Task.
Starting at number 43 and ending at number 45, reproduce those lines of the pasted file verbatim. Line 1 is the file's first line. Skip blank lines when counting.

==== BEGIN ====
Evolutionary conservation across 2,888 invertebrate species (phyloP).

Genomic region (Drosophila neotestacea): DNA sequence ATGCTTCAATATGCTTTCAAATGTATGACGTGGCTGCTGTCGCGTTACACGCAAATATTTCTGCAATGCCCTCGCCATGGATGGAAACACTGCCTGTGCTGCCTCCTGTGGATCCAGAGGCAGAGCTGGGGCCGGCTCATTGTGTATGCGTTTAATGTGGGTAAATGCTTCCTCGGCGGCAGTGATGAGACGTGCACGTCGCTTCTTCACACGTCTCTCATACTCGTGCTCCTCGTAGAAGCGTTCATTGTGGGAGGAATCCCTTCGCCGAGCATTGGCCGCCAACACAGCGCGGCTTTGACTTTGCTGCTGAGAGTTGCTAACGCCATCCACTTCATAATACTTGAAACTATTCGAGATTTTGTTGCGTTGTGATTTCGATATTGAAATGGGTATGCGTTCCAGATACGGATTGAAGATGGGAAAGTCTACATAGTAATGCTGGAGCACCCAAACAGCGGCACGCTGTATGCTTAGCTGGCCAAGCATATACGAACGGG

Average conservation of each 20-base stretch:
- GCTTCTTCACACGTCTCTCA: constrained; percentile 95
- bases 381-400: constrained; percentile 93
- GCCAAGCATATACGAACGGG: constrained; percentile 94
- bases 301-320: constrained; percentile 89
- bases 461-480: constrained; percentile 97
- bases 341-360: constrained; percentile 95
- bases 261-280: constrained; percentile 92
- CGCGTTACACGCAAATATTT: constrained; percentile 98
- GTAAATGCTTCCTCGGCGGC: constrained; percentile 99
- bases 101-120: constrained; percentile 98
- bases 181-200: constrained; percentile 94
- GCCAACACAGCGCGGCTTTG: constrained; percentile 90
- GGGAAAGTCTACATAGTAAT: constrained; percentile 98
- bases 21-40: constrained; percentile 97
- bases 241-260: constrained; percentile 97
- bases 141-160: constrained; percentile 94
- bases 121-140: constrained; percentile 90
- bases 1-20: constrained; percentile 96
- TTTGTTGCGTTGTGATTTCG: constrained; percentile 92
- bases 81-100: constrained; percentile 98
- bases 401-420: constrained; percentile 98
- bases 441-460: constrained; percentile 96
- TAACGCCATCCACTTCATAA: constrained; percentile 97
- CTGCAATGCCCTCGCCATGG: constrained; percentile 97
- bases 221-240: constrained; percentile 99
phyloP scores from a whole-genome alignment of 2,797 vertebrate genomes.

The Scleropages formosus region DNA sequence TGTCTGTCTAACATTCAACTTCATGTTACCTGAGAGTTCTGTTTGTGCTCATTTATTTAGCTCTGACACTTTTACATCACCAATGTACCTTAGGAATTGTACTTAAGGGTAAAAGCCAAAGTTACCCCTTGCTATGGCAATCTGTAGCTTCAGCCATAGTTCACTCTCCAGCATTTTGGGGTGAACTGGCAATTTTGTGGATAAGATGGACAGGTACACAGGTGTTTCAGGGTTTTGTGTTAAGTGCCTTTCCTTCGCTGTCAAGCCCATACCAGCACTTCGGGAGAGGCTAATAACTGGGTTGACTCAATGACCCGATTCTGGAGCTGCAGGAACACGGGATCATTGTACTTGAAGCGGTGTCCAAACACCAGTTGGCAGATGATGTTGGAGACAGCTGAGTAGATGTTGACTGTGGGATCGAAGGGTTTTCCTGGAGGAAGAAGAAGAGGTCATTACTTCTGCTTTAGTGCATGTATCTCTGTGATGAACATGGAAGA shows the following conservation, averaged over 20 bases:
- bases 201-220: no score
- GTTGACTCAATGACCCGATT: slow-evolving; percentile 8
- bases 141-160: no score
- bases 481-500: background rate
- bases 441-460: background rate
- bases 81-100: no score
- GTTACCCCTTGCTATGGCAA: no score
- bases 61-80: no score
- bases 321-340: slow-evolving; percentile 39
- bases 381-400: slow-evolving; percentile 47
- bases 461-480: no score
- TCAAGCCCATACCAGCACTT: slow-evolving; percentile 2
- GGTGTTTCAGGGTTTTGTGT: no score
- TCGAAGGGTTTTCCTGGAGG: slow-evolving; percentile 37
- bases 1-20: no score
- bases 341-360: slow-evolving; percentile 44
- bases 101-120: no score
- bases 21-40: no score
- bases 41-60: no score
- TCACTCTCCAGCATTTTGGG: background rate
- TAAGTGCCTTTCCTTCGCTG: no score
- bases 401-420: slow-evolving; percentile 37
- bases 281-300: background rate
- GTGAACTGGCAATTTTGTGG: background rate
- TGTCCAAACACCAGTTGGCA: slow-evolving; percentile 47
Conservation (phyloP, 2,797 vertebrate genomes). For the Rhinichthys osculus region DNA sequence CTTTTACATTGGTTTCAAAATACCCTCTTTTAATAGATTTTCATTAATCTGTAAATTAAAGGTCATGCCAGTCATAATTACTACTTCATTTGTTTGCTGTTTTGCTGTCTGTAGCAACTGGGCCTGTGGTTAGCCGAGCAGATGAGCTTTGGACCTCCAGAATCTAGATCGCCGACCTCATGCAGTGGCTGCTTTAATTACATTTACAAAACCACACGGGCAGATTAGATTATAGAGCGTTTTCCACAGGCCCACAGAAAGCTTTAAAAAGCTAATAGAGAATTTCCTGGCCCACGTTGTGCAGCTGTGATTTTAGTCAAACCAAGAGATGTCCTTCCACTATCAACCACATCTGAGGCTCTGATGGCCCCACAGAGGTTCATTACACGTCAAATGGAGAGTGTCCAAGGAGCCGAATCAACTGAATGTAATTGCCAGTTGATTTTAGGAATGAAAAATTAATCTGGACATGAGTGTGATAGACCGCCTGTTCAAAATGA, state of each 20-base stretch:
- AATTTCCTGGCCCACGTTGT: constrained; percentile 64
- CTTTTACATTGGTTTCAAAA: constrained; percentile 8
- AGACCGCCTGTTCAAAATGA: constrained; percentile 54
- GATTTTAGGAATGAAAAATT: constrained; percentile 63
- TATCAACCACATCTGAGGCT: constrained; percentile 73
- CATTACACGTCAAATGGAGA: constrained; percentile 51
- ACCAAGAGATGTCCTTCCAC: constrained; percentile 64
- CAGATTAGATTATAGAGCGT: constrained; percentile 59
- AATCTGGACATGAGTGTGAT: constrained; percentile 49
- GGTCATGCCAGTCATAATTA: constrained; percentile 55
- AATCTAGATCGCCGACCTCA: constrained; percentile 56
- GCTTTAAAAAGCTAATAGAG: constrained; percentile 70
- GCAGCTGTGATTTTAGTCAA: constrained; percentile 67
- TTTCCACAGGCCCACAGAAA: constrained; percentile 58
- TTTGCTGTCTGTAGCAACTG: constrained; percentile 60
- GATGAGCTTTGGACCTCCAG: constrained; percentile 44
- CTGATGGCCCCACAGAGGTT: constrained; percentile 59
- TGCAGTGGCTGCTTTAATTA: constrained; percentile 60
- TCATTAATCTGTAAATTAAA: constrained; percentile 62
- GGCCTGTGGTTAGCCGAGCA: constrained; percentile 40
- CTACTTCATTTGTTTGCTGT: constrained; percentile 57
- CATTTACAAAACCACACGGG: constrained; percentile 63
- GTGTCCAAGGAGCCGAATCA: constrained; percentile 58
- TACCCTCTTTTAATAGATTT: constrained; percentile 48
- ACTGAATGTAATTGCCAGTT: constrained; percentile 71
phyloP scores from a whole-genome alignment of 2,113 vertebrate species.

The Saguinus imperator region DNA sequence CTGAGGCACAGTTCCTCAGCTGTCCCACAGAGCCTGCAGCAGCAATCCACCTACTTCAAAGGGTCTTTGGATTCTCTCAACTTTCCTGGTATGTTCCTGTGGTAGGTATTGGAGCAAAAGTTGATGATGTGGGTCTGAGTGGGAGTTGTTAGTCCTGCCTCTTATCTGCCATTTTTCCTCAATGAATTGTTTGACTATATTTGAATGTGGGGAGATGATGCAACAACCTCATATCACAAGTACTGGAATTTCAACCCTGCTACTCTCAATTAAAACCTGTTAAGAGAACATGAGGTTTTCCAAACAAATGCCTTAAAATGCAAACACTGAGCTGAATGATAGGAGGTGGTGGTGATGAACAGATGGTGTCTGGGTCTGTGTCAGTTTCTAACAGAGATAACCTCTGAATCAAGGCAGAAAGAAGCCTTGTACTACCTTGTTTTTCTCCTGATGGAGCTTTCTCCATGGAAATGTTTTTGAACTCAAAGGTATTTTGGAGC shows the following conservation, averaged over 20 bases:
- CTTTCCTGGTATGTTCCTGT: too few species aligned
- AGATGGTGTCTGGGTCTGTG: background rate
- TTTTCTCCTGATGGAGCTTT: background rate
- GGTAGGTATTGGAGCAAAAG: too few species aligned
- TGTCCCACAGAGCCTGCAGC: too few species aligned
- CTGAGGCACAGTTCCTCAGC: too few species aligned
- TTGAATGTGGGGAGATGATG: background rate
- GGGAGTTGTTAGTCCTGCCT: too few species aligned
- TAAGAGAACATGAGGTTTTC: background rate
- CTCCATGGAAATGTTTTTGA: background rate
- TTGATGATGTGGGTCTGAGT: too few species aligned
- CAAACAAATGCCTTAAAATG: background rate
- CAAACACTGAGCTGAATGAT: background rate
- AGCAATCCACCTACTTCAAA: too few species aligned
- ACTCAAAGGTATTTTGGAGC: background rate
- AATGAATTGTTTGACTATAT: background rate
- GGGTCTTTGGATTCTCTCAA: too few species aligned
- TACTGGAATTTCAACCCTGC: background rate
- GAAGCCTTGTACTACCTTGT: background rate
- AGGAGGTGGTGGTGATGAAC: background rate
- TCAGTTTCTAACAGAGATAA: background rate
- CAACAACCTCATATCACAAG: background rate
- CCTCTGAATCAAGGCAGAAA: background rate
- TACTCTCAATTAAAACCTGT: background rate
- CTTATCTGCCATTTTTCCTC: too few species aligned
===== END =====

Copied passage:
- GGTGTTTCAGGGTTTTGTGT: no score
- TCGAAGGGTTTTCCTGGAGG: slow-evolving; percentile 37
- bases 1-20: no score